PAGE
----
Scrolling through the Opposition Leader’s Facebook page in the last few days, I was struck by two images in particular. The first thanks Australians for “giving us over 60,000 likes” (updated from an earlier “50,000 likes” image). The other shows Tony Abbott on his iPad, uploading a previous post in which he opts-in to the election debate now set for Sunday.
These are nestled among pictures of Abbott meeting ‘ordinary’ voters, links to campaign ads and a pledge to ‘abolish the carbon tax’.
Social media can provide space for a different kind of political visibility; and a different kind of conversation between voters and elected officials. It also gives us a window into the issues and values that the parties believe are important to voters, and the strategies they are using to communicate those values. Some of these issues make it into mainstream media coverage, others do not.
The images on Mr. Abbott’s Facebook page are designed both to highlight the authenticity of the posts (“look! Tony posted this himself!”) and to reassure those engaging that the campaign notices and appreciates their support. These posts make online engagement metrics a marker of how the campaign is tracking and encourage potential voters to come out of the woodwork. In doing so, they promise, supporters will become part of an authentic grassroots movement.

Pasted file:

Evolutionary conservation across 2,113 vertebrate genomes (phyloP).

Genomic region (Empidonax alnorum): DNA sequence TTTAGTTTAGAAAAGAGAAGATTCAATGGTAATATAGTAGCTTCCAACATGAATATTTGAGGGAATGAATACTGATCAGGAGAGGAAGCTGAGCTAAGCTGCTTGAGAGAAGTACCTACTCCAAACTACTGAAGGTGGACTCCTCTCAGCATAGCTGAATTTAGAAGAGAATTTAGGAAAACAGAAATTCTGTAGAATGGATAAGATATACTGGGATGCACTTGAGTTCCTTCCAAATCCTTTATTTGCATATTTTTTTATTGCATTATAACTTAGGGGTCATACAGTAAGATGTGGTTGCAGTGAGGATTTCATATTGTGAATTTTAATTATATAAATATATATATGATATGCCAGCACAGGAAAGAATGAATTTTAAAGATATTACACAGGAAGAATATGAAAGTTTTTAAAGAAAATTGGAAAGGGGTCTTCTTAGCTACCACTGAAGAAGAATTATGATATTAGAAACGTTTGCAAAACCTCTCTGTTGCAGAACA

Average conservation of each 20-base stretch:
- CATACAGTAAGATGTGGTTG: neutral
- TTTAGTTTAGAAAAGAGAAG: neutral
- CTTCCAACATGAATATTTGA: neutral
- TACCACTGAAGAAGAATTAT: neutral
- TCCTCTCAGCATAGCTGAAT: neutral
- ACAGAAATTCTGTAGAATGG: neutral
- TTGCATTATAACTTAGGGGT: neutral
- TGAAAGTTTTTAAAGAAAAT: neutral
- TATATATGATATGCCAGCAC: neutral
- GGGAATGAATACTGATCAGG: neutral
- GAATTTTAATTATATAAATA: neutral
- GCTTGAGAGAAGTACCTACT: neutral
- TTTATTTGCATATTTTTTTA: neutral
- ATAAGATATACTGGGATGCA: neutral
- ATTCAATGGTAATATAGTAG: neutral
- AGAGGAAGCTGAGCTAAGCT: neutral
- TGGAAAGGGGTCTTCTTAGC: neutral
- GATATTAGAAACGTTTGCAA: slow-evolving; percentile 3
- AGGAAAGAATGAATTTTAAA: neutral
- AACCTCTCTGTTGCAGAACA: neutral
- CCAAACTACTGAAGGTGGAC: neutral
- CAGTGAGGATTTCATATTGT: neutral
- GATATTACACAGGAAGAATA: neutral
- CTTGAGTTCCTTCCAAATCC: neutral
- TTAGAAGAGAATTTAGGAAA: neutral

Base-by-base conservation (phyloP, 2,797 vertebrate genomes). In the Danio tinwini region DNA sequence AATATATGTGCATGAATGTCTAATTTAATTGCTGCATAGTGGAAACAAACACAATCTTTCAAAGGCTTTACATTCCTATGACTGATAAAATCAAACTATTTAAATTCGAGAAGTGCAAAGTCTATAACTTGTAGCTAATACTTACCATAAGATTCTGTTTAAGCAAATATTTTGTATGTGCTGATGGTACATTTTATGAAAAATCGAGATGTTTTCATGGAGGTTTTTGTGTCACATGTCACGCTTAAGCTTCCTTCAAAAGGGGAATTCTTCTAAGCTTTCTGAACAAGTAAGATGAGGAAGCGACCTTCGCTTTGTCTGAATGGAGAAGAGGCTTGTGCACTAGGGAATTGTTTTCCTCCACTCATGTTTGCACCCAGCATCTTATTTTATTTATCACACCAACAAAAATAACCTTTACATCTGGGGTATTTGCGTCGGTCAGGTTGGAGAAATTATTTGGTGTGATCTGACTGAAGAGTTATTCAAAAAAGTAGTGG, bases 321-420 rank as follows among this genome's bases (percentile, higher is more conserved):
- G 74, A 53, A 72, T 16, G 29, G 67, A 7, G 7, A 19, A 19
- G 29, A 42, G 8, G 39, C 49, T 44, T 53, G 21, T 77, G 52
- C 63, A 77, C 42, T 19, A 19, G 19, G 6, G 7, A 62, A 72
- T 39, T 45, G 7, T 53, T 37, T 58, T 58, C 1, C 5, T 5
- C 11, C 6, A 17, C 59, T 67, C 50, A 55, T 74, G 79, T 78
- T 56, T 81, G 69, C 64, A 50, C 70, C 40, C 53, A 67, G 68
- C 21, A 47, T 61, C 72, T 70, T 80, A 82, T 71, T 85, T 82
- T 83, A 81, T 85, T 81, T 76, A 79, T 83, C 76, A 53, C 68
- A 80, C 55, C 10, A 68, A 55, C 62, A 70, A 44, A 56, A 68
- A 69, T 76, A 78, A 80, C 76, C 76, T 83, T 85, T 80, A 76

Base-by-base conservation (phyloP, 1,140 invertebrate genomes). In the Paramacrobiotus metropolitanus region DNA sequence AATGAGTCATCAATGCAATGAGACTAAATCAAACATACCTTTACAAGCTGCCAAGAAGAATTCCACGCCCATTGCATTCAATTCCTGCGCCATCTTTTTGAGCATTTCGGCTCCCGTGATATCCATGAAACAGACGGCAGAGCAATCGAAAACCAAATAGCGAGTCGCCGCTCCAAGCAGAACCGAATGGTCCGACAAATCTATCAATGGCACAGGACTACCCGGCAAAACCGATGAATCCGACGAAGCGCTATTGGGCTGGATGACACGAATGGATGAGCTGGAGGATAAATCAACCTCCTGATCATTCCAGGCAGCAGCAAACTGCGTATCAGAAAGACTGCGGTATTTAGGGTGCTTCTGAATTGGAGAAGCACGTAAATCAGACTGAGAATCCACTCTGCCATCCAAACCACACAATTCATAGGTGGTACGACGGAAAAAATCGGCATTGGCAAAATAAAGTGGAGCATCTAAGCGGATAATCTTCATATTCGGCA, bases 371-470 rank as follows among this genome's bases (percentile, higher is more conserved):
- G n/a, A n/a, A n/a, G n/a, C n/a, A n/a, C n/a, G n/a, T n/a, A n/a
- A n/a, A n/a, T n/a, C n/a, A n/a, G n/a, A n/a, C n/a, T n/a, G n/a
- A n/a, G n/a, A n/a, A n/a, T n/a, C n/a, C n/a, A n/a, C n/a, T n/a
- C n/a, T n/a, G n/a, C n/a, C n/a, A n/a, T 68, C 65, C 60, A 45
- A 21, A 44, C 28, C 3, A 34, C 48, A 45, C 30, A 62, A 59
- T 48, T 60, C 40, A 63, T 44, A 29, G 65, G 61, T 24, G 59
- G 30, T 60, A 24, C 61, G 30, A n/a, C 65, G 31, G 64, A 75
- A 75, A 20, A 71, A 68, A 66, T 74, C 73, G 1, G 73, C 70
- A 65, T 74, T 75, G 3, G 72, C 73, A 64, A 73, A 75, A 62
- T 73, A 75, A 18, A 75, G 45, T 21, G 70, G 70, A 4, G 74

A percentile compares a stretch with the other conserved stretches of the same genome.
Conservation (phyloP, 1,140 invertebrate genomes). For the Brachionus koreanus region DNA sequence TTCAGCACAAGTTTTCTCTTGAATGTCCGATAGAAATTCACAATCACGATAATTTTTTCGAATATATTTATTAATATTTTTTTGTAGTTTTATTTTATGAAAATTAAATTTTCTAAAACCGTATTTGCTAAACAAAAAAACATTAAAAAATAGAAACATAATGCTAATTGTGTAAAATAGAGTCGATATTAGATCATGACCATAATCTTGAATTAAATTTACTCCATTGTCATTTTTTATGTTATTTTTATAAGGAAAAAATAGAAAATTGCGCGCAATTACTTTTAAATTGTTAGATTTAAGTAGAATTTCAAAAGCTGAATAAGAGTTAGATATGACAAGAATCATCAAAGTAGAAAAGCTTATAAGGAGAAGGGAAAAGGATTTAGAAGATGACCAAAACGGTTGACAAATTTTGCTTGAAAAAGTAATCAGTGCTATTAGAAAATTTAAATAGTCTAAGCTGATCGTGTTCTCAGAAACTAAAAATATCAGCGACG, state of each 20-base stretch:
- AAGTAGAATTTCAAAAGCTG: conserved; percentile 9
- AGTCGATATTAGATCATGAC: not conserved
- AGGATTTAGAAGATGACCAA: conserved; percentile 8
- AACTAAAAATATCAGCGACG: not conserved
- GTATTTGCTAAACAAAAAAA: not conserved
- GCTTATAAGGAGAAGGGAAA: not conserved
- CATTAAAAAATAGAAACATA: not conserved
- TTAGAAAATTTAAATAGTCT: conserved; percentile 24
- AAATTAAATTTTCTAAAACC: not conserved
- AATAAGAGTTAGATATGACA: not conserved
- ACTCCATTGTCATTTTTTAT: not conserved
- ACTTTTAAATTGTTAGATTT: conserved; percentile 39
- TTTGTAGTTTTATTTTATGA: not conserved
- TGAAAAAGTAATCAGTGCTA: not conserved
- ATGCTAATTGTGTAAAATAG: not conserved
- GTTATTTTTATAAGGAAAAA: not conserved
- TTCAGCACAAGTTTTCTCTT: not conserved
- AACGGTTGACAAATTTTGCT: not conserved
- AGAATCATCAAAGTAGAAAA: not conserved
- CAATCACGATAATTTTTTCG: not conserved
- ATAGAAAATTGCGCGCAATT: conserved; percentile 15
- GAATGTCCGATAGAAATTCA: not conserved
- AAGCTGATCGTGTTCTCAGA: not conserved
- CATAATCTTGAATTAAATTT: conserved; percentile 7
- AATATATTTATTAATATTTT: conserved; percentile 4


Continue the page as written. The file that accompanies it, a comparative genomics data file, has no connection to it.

The legacy of Kevin07 means that the Rudd campaign still holds the title for social media savvy, despite the 2010 campaign’s lack of innovation (on both sides). Efforts like these, in the last few days, demonstrate that the Liberals are now taking social media seriously, mounting a challenge to the Prime Minister’s perceived dominance of the domain of tweets and ‘selfies’.
It is vital that we think carefully about the impact of the vast range of social media efforts and citizen responses in election campaigns. They form part of the larger media campaign, a system of interlocking parts in which coverage and commentary in traditional media responds to the interviews and press conferences given by campaigning politicians. Media reports and analyses of policy documents, prepared speeches and light-hearted quips must now also consider tweets, YouTube videos, blog posts and Instagram images.
The 2013 campaign will not be won and lost on Twitter or Facebook.
However, the inclusion of citizen voices and preferences in these spaces (or at least, the appearance of inclusion) is an increasingly central strategy for campaigns. Tony Abbott’s Facebook page dips a toe in the social media water. As the campaign develops, perhaps both parties will move beyond counting ‘likes’ and asking voters to ‘share’ policy-related posts, and embrace more sophisticated and innovative ways of taking their message online.